20,000 and You: Unlocking the Genetic Code

In just the past few years, there has been a significant shift in the practical uses of genetic testing, which examines changes, or variants, in your genes that may lead to illness or disease. Once considered more of an investment in the future and less applicable to individual patient care, opportunities to guide health and lifestyle decisions in the here and now may be tantalizingly close at hand.

“Genetic testing is progressing from an occasionally deployed diagnostic tool to becoming the new founding architecture of a personal health record, and may ultimately become a vital addition to a patient’s clinical portfolio,” explains Calum MacRae, MD, geneticist, Chief of Cardiovascular Medicine at Brigham and Women’s Hospital and in private practice at Boston’s AllCare Medical, whose decades-long focus has been on how to systematically implement genomics discoveries into clinical care.

In broad strokes, three areas are identified through genetic testing: disease carrier states for genes, important to the patient’s immediate family; inherited diseases such as heart disease or cancer; and an emerging predictive utility for drug responses and risk of common diseases. This information forms the foundation of personalized medicine, targeted to a patient’s specific genetic profile. According to Dr. MacRae, a holistic approach will optimize the enormous potential of genetic testing, allowing physicians to engage all their patients to understand their own genomes and build collaborative plans for lifestyle modification, nutritional choices and medications that may prevent or delay disease.

Direct-to-consumer (DTC) testing such as 23andMe has become ever more mainstream and is predicted to grow to a $340 million industry in the next five years. In fact, earlier this year, the FDA began allowing 23andMe to provide DTC testing for increased risk of 10 conditions, including celiac disease, hereditary hemochromatosis, Parkinson’s, alpha-1 antitrypsin deficiency and late-onset Alzheimer’s disease.

However, experts cast a wary eye on DTC testing for a number of reasons. Genetic testing is highly technical and complex and it is still hard to predict who will actually develop common diseases such as diabetes, hypertension, and many cancers from genes alone. For many conditions, a negative DTC test result does not necessarily guarantee low risk because it is believed to be the interaction of complex environmental factors with genes that cause disease. That means all information must be considered in the context of a patient’s environment, lifestyle and family medical history, ideally explored during a one-to-one consultation with a primary care physician.

While there is still much to be uncovered, there is no denying the desire to incorporate personalized medicine in clinical practice is increasing. Scientists are beginning to understand the interplay of genes and environment on disease for about one third of the roughly 20,000 genes we all possess, and the portfolio of knowledge continues to grow rapidly. Even more comprehensive tests that examine numerous genes and variants in an individual’s exome (the protein-making part of the gene), known as next generationgeneration sequencing, will gradually become accessible as the costs associated with them continue to fall. Technologies that enable scientists to alter an organism’s DNA (see below) are being refined. With every advance, we may come closer to realizing the vision of Dr. J. Craig Venter, one of the primary forces behind the original Human Genome project, who said in 2015: “I’m hoping that these next 20 years will show what we did 20 years ago in sequencing the first human genome was the beginning of the health revolution that will have more positive impact in people’s lives than any other health event in history.”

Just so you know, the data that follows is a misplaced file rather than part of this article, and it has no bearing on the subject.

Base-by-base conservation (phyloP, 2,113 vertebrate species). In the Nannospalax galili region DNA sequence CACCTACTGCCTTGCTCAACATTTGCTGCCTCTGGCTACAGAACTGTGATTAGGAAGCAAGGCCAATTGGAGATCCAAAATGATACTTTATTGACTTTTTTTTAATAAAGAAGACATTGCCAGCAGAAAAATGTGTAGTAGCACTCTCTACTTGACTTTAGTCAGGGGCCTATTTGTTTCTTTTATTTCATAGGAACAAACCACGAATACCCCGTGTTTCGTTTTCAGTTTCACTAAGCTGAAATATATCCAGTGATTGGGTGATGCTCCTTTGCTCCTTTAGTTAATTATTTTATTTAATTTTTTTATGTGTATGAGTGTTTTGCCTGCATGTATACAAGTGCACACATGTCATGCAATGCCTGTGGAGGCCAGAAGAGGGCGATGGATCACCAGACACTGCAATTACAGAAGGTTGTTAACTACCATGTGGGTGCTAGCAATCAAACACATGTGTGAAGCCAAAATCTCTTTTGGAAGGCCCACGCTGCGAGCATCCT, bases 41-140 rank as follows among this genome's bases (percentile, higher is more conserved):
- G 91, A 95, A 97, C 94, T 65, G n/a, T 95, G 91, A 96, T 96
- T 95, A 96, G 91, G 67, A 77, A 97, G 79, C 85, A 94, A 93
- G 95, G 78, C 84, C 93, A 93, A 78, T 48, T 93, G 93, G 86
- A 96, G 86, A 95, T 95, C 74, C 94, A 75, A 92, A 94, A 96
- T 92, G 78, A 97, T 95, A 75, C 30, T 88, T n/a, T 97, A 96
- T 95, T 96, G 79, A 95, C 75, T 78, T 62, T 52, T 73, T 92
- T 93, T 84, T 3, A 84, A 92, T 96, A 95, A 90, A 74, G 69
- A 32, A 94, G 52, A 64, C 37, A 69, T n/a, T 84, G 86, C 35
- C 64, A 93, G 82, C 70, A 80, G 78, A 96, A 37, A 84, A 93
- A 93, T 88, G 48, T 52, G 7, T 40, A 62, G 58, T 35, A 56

Coming to Terms with Genetic Testing

  • Chromosomal microarray: looks for genetic changes in the genome, sometimes caused by an existing medical condition.
  • Genome editing: technologies that enable scientists to change an organism’s DNA by adding, removing or altering genetic materials at particular locations in the genome. Gaining favor is the newest CRISPR technology, less expensive and more accurate than other genome editing methods.
  •  Single nucleotide polymorphisms or SNPs: the most common type of genetic variation among
    people. They can act as biological markers, helping locate genes associated with disease, and may help predict an individual’s response to certain drugs, susceptibility to environmental factors such as toxins and risk of developing particular diseases.  SNPs can also be used to track inheritance of disease genes within families.
  • Genotyping panels of selected susceptibility variants: often used in DTC genetic tests, and include SNPs that have been associated with common, complex diseases such as type 2 diabetes, autoimmune disease and metabolic traits.
  • Specific single gene tests: performed as part of a focused risk evaluation for heritable disease or for diagnostic considerations e.g. BRCA1 and BRCA2 gene sequencing for carrier identification in at-risk individuals with a strong family history of breast cancer.

Source: Up to Date

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